Obituary: Former BBC political editor David Holmes
The funeral has taken place of David Holmes, the BBC's political editor from 1975 to 1980, who died in hospital in Suffolk in February, at the age of 87.
A model of old-school charm and elegance, his career at the BBC reflected his breadth of interests, ranging from the daily knockabout of Westminster politics to the more sedate world of the arts (he was first editor of BBC Radio 4's Kaleidoscope programme in the early 1970s).
During his final years at the corporation he was able to apply his understanding of politics and politicians to managerial roles, first as chief assistant to then director general, Sir Ian Trethowan, and then as secretary of the BBC. He retired in 1985.
David was born in the Suffolk part of the East Anglian border town of Thetford and after beginning his schooling in Ipswich was sent to Allhallows, an independent school in Devon. Following military service he went into journalism in the late 1940s, eventually joining the Londoner's Diary column on the Evening Standard.
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It is said that while covering a story for the Standard he met Peter Hardiman Scott, who later became the first person to carry the title of BBC political editor.
He suggested David should apply for a job at the BBC, which he did. He joined the corporation in 1956, initially as a home news reporter. In that same year he was assigned to the BBC's small parliamentary team, led by Roland Fox. As a result he was at Westminster for one of the biggest post-war stories - the Suez Crisis.
This first stint in Parliament, however, was an attachment, and it was not until 1961 that David returned there, this time as an assistant political correspondent. The political correspondent - appointed in 1960 - was David's old acquaintance Peter Hardiman Scott. When Hardiman Scott was given the new title of political editor in 1970 David became his deputy.
During this time he also presented a weekly political programme for BBC Two called Westminster at Work and later became an equally authoritative presenter of TV News Extra, which took an in-depth look at the main stories of the day on the same channel.
In 1971 he left Westminster to become the editor of Kaleidoscope, eventually returning as political editor in 1975 after Hardiman Scott had moved on to work for the BBC director-general, who at that time was Sir Charles Curran. Shortly after taking over as political editor David provided the commentary for the first live transmission from the House of Commons on BBC radio.
He left Westminster again in 1980 to take up his managerial roles and retired to live in Suffolk with his second wife Linda who, as Linda Alexander, was a presenter on Newsnight from 1980 to 1983. He had a wide love of the arts, especially opera. In retirement he organised 13 seasons of classical chamber concerts close to his Suffolk home.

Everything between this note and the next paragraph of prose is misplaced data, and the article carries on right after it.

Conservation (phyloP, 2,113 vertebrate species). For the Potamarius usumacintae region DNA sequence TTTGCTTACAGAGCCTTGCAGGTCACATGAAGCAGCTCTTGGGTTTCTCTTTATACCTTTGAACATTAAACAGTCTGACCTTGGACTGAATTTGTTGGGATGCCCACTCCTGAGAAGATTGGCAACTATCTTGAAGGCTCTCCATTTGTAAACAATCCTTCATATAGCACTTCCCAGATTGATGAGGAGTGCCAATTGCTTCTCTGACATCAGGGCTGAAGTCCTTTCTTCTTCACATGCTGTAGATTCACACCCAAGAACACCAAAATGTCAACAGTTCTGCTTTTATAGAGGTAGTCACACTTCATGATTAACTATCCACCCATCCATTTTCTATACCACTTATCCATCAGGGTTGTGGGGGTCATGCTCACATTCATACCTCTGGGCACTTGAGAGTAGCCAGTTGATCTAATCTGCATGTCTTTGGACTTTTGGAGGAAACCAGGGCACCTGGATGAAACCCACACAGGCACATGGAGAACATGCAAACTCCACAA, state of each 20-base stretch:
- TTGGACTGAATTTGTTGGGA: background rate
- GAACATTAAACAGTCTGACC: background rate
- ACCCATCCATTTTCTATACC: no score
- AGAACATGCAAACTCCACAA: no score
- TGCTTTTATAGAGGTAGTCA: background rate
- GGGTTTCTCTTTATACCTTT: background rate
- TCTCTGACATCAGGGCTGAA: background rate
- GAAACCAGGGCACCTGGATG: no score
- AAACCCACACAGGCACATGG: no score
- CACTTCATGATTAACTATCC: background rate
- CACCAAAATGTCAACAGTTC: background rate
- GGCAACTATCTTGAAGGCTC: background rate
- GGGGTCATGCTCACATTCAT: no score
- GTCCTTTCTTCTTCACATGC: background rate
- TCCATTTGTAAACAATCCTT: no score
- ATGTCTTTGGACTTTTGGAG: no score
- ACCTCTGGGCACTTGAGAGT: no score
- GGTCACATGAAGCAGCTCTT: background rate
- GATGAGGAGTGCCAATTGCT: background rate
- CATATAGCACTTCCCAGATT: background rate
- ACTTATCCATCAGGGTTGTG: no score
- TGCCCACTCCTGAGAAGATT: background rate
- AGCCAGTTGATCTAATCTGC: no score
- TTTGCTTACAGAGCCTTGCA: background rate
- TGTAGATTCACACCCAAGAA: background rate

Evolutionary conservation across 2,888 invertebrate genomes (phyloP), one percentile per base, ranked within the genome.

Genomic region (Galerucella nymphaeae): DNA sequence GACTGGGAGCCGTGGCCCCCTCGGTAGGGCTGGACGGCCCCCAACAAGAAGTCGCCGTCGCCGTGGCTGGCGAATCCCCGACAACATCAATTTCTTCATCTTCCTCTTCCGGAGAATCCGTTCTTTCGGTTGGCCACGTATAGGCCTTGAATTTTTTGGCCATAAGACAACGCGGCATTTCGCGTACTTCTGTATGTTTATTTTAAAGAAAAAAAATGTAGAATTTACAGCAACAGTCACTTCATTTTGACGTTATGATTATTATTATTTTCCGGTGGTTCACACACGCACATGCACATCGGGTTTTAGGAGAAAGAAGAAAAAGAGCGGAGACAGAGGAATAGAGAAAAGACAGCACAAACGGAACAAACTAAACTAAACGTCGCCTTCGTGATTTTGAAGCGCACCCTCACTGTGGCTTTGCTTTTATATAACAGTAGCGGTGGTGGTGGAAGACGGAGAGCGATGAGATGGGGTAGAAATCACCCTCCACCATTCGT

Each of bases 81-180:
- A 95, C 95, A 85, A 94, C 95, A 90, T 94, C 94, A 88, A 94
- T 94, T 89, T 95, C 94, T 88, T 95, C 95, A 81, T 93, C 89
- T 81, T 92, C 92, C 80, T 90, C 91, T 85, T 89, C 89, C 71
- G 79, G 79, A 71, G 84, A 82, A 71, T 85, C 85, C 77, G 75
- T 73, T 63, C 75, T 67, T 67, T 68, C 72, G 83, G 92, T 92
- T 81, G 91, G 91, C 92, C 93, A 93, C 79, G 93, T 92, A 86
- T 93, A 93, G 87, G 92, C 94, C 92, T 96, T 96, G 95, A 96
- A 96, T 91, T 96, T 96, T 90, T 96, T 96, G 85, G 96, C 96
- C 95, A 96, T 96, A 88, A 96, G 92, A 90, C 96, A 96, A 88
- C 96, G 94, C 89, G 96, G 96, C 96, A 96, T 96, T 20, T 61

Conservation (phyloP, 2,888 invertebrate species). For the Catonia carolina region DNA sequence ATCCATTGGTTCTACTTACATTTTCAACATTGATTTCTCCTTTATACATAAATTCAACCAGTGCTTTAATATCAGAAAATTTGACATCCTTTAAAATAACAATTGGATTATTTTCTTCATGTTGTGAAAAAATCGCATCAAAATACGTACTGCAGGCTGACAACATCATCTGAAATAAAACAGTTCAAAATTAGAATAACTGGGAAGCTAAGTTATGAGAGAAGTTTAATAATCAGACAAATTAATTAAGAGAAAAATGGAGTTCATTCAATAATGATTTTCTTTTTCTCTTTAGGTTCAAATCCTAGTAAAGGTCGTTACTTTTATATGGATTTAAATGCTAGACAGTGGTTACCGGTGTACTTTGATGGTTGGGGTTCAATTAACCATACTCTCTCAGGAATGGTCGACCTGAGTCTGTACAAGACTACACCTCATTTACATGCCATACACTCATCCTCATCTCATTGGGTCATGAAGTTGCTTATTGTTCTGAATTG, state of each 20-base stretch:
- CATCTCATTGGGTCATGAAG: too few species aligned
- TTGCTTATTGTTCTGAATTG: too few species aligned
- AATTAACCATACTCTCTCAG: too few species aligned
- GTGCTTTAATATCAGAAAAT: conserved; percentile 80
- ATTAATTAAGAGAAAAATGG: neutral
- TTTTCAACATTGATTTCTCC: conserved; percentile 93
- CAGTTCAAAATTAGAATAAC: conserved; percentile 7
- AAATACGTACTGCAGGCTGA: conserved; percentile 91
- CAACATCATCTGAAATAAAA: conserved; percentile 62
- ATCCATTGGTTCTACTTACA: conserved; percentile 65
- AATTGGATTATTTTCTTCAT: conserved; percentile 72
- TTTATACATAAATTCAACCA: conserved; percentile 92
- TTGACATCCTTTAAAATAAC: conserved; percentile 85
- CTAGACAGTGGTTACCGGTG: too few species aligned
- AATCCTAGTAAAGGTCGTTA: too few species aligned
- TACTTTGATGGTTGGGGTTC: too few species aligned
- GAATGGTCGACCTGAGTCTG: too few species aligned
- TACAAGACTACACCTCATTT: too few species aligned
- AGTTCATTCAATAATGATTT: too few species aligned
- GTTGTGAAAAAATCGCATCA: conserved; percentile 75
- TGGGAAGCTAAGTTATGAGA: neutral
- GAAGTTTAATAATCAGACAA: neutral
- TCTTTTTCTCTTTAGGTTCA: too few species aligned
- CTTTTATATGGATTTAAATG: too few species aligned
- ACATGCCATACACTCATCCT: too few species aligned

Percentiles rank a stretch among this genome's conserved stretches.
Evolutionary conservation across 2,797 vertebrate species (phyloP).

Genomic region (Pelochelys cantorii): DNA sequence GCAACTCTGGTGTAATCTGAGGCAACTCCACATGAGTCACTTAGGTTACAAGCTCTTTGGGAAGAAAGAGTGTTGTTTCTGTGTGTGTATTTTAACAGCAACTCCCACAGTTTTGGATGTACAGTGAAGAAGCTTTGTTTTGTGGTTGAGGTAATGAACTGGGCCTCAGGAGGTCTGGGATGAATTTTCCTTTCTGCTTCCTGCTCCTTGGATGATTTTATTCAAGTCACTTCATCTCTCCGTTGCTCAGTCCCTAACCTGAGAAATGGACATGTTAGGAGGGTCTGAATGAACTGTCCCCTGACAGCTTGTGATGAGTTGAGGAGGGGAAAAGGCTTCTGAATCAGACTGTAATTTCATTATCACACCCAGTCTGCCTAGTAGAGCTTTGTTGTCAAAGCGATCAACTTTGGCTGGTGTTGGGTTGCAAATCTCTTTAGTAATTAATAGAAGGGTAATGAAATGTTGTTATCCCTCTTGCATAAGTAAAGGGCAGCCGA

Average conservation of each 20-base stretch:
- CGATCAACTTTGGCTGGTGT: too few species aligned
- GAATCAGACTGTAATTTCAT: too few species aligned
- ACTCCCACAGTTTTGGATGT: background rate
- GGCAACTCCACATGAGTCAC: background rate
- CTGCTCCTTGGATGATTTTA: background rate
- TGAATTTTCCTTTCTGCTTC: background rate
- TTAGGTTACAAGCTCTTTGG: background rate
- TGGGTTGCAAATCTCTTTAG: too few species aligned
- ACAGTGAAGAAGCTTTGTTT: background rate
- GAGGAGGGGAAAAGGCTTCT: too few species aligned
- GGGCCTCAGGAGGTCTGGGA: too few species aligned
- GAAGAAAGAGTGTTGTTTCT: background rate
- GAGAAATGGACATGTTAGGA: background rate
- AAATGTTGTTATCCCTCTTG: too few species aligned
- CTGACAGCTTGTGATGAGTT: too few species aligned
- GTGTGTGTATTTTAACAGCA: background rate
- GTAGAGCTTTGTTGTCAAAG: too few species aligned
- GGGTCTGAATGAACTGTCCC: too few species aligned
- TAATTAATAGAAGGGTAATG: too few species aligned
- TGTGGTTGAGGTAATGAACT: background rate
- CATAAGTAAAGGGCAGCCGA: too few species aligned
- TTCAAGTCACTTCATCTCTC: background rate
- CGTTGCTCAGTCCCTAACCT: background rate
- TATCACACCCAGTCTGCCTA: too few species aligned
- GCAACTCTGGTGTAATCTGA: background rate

It is worth noting that in his final role as secretary of the BBC he had a ringside seat in the Real Lives saga - the huge row over a television documentary in Northern Ireland that engulfed the corporation in the summer of 1985 and led to the BBC governors vetoing the programme's transmission. (It was shown a few weeks later after some minor changes had been made.)
The Real Lives episode exposed a huge rift between the governors and the BBC's board of management - with the Thatcher government piling on the political pressure - and its effects were felt for years to come.
It was clearly with this in mind that David wrote a letter to The Independent which was published on 29 March 1995, nearly 10 years after the row over Real Lives.
Commenting on what was obviously another spat between politicians and the BBC, David wrote: "Whatever the director-general may prefer, I hope that my erstwhile colleagues John Humphrys and the rest of BBC News and Current Affairs will stand up to the latest outburst of bullying from the government of the day.
"Years ago we were taught, more's the pity, never to say boo to the government goose; and ministers of both parties got away with murder. Political pressures on broadcasters, seen and unseen, are nothing new. And I doubt if today's pressures are necessarily more intense. But the pressurisers, and I have suffered at the hands of some of them, are a good deal less scrupulous.
"Ministers have long been taught to decide what they want to say on the air and stick to it come what may. Only tenacious interviewers can call them to account. So let the professionals continue to stand up straight. And let the governors back them and not ditch them."
After he retired he spent five years as the BBC commissioner on the Broadcasting Complaints Commission, taking the broadcasters to task where necessary but also strongly arguing their case against an instinct to over-regulate.
His most recent appearance on television came in February 2013 when he was interviewed for BBC Parliament's evening of programmes marking the 50th anniversary of Harold Wilson's election as leader of the Labour Party. David's interview with Wilson on his resignation as prime minister in 1976 was also included.
One of David's BBC colleagues at Westminster, Brian Curtois, has exceptionally fond memories of him. "He was a lovely man," he said. "He had very high professional standards. He was a very caring person - the BBC at its best, really."
David Holmes leaves a wife, two daughters and three grandchildren.